Surface Area Calculator

  • Cube
  • Cuboid
  • Cone
  • Cylinder
  • Sphere
  • Edge
  • Volume

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surface area illustration

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About the Surface Area Calculator

This surface area calculator lets you calculate the surface area for several different solid shapes. The shapes currently supported are cones, cubes, cuboids (rectangular prisms), cylinders, and spheres.

For most shapes, you have the option to choose what combination of inputs you want to provide. And to top it all, the calculator will give you not just the answer, but also the step by step solution.

Usage Guide

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i. Valid Inputs

Each of the inputs provided must be a non-negative real number. In other words, the input must be 0 or greater. Here are a few examples.

  • Whole numbers or decimals → 2\hspace{0.2em} 2 \hspace{0.2em}, 4.25\hspace{0.2em} 4.25 \hspace{0.2em}, 0\hspace{0.2em} 0 \hspace{0.2em}, 0.33\hspace{0.2em} 0.33 \hspace{0.2em}
  • Fractions → 2/3\hspace{0.2em} 2/3 \hspace{0.2em}, 1/5\hspace{0.2em} 1/5 \hspace{0.2em}
  • Mixed numbers → 51/4\hspace{0.2em} 5 \hspace{0.4em} 1/4 \hspace{0.2em}

ii. Example

If you would like to see an example of the calculator's working, just click the "example" button.

iii. Solutions

As mentioned earlier, the calculator won't just tell you the answer but also the steps you can follow to do the calculation yourself. The "show/hide solution" button would be available to you after the calculator has processed your input.

iv. Share

We would love to see you share our calculators with your family, friends, or anyone else who might find it useful.

By checking the "include calculation" checkbox, you can share your calculation as well.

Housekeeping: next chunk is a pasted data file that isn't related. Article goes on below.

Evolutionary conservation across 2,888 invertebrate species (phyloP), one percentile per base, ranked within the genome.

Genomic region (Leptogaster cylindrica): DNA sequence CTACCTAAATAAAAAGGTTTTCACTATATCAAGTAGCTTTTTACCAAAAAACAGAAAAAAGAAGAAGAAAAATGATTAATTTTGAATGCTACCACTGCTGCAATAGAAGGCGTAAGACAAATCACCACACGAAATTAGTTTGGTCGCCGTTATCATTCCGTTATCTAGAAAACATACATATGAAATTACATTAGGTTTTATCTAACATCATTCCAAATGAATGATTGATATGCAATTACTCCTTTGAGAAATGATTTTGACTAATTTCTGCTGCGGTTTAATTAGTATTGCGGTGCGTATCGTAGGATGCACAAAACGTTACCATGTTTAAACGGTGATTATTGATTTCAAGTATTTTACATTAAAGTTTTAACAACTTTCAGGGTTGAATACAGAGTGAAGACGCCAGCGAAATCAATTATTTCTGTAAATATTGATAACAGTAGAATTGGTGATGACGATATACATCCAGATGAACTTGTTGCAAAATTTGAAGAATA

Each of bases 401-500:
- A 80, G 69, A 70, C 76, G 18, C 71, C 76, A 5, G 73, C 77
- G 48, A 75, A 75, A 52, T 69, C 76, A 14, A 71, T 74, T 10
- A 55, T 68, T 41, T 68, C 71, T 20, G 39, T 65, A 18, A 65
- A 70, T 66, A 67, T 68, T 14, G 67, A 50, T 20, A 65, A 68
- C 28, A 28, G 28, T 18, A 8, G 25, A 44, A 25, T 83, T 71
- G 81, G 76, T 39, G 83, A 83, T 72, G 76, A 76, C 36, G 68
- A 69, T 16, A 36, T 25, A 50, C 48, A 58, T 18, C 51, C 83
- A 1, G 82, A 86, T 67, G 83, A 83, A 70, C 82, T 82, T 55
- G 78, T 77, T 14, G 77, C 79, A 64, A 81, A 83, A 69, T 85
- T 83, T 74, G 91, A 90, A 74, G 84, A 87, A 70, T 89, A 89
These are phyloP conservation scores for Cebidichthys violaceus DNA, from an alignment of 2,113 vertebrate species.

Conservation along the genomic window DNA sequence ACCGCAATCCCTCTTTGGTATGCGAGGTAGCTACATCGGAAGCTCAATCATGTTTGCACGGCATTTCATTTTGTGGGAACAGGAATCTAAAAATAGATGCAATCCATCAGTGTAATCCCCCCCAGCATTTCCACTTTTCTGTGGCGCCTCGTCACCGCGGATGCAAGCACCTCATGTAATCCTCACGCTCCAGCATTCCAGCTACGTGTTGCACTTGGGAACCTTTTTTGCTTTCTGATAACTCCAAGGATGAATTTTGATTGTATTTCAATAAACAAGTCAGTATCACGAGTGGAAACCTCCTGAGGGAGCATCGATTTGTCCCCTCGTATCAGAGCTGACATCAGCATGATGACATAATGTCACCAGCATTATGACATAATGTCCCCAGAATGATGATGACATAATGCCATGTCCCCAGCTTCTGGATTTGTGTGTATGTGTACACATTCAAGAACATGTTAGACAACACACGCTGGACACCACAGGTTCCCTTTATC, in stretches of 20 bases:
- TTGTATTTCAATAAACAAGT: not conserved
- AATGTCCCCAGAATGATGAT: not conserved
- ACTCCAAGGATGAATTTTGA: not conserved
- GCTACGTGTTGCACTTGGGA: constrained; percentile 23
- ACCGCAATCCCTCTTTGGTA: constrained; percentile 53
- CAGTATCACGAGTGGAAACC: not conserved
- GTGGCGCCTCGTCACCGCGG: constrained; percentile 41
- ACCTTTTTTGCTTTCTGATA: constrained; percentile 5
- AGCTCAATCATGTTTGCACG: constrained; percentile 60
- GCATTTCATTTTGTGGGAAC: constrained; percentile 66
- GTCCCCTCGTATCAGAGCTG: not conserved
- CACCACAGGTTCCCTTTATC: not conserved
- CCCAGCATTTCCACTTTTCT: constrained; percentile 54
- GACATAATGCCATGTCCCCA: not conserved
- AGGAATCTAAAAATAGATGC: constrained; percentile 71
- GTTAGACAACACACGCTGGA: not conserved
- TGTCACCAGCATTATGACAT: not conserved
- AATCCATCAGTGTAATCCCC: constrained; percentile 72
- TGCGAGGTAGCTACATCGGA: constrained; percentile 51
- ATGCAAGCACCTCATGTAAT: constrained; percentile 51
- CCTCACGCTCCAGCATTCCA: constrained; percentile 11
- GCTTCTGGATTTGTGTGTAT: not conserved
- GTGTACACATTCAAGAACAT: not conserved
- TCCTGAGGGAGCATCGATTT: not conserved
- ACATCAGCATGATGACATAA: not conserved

Here's a quick overview of the concept of surface area and its formula for a few important shapes.

Surface Area — Concept and Formulas

The surface area of any solid or three-dimensional object is a measure of how large or small its surface is.

Surface Area of a Cone

A cone can be seen has two surfaces — a curved surface and a flat circular base.

A labeled diagram of a cone showing its surfaces
A cone

For a cone with a radius r\hspace{0.2em} r \hspace{0.2em} and slant height l\hspace{0.2em} l \hspace{0.2em}, the curved surface area of a cone is πrl\hspace{0.2em} \pi r l \hspace{0.2em}. And that of the base is 2πr\hspace{0.2em} 2 \pi r \hspace{0.2em}.

The total surface area is the sum of these two area. So,

S=πr2+2πrl=πr(r+l)\begin{align*} S \hspace{0.25em} &= \hspace{0.25em} \pi r^2 + 2 \pi r l \\[1em] &= \hspace{0.25em} \pi r (r + l) \end{align*}

Surface Area of a Cube

A cube has six flat surfaces with equal areas.

A cube with an edge length of a
A cube

So, for a cube with an edge-length of a\hspace{0.2em} a \hspace{0.2em}, each flat surface has an area of a2\hspace{0.2em} a^2 \hspace{0.2em} and the total surface area would be,

S=6a2S = 6 a^2

Surface Area of a Cuboid (Rectangular Prism)

A cuboid has three pairs of parallel, opposite, and equal flat surfaces. So, its surface area is the sum of the areas of these three pairs.

A cuboid with an length of l, breadth b, and height h
A cuboid/rectangular prism

The formula for the surface area of a cuboid (or rectangular prism) with a length l\hspace{0.2em} l \hspace{0.2em}, width w\hspace{0.2em} w \hspace{0.2em}, height h\hspace{0.2em} h \hspace{0.2em} is